Introducing to you all our latest innovation, rewarding those who haven’t even posted or shared any part of their life but have been with us all throughout this journey.
The folks at Gmail Labs have been busy and they’re now dishing out offline access to Gmail.
On enabling offline access, Gmail will load in your browser even if you don’t have an Internet connection. You can read messages, star, label and archive them, compose new mail and messages ready to be sent will wait in your Outbox until you’re online again.
To get started with offline Gmail –
– Sign in to Gmail and click ‘Settings’.
– Click the ‘Labs’ tab and select ‘Enable’ next to ‘Offline Gmail’.
– Click ‘Save Changes.’
– In the upper righthand corner of your account, next to your username, there will be a new ‘Offline’ link. Click this link to start the offline synchronization process.
Standard Edition users can follow these instructions immediately, while Premier and Education Edition users will first need their domain admins to enable Gmail Labs from the Google Apps admin control panel.
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Nokia just launched their highly anticipated touchscreen mobile handset the 5800 XpressMusic in India and I decided to grab me a piece of the action. Here’s my first impression on the latest multimedia marvel from Nokia.
Well it’s a lot thicker than I thought it would be (15.5mm), yet it’s still a well designed handset. It sports a large 3.2-inch TFT touchscreen (320 x 640 pixels, 16M colors) that’s very clearly visible even in broad daylight. The three keys located at the bottom utilize simple functionality – Call take and answer and the middle key is quick access to the menu. A small touch sensitive key, located just under the VGA video call camera above the display is for quick access to what Nokia calls the Multimedia Bar.
The 5800 manages to incorporate a Symbian OS extremely well on this touchscreen handset and still retain the familiarity of a typical Series 60 UI. The menu is large and clear enough to simply use your fingers for navigation. For typing, there are multiple keypads from a full QWERTY keypad that’s only usable in landscape mode, to a normal onscreen mobile keypad and a mini QWERTY keyboard. The 5800 also supports handwriting recognition so that’s another mode of input as well.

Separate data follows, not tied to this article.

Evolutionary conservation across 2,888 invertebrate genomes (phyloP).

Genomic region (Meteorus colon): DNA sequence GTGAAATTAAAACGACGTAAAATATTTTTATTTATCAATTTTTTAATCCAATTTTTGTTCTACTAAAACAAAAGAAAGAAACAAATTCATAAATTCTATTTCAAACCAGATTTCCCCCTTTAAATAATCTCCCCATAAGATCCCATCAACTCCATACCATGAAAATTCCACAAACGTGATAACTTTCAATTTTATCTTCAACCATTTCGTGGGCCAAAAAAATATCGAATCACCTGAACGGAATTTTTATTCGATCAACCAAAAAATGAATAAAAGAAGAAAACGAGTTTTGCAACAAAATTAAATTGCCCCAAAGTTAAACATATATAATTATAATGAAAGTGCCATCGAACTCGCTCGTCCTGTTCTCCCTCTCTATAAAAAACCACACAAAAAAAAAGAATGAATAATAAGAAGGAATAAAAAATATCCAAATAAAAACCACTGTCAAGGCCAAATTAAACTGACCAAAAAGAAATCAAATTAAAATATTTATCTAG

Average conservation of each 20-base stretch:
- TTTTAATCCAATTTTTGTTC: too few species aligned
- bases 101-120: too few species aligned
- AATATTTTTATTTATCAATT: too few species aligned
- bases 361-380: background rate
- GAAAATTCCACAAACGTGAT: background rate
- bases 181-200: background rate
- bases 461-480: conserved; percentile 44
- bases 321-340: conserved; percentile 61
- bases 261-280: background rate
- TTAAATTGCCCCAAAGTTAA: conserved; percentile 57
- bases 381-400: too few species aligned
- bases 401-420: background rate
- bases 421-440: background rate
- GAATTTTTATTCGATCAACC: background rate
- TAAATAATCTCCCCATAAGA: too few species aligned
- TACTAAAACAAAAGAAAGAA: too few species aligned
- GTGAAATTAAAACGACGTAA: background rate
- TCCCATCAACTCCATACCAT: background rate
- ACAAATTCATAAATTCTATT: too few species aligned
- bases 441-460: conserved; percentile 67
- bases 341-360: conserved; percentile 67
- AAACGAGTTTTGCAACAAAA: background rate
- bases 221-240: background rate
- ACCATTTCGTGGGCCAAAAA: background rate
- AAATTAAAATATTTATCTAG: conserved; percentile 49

First Crush Rating: ( * * * * )
Palm has unveiled its Palm webOS mobile platform, built from the ground up to be constantly connected to the web, and the new Palm Pre, the first phone based on the new platform. Pre is scheduled to be available exclusively from Sprint in the first half of 2009.
“Palm products have always been about simplifying lives and delivering great user experiences,” said Ed Colligan, Palm president and chief executive officer. “webOS and Pre bring game-changing simplicity to an increasingly mobile world by dissolving the barriers that surround your information. It’s technology that seems like it’s thinking ahead to bring you what you care about most – your people, your time, and your information – in the easiest and most seamless way.”
The Pre features a smooth, rounded ergonomic design and a physical keyboard that slides out only when needed. When closed, the phone is ideal for phone calls, web browsing, music, photos and videos; when open, Pre is optimized for email and text messaging.
Pre will support a variety of differentiated on-device Sprint services, including Sprint TV, offering an extensive selection of live and on-demand programming. Sprint Navigation provides GPS-enabled audio and visual turn-by-turn driving directions, one-click traffic rerouting and more than 10 million local listings. Sprint also offers more than a dozen streaming-radio applications, including Sprint Radio with more than 150 channels.
Palm Pre features include the following:
– High-speed connectivity (EVDO Rev. A or UMTS HSDPA)
– Wi-Fi 802.11 b/g
– Integrated GPS
– Large 3.1-inch touch screen with a vibrant 24-bit color 320×480 resolution HVGA display
– Gesture area, which enables simple, intuitive gestures for navigation
– Slide-out QWERTY keyboard
– Email, including Outlook EAS (for access to corporate Microsoft Exchange servers), as well as personal email support (POP3, IMAP)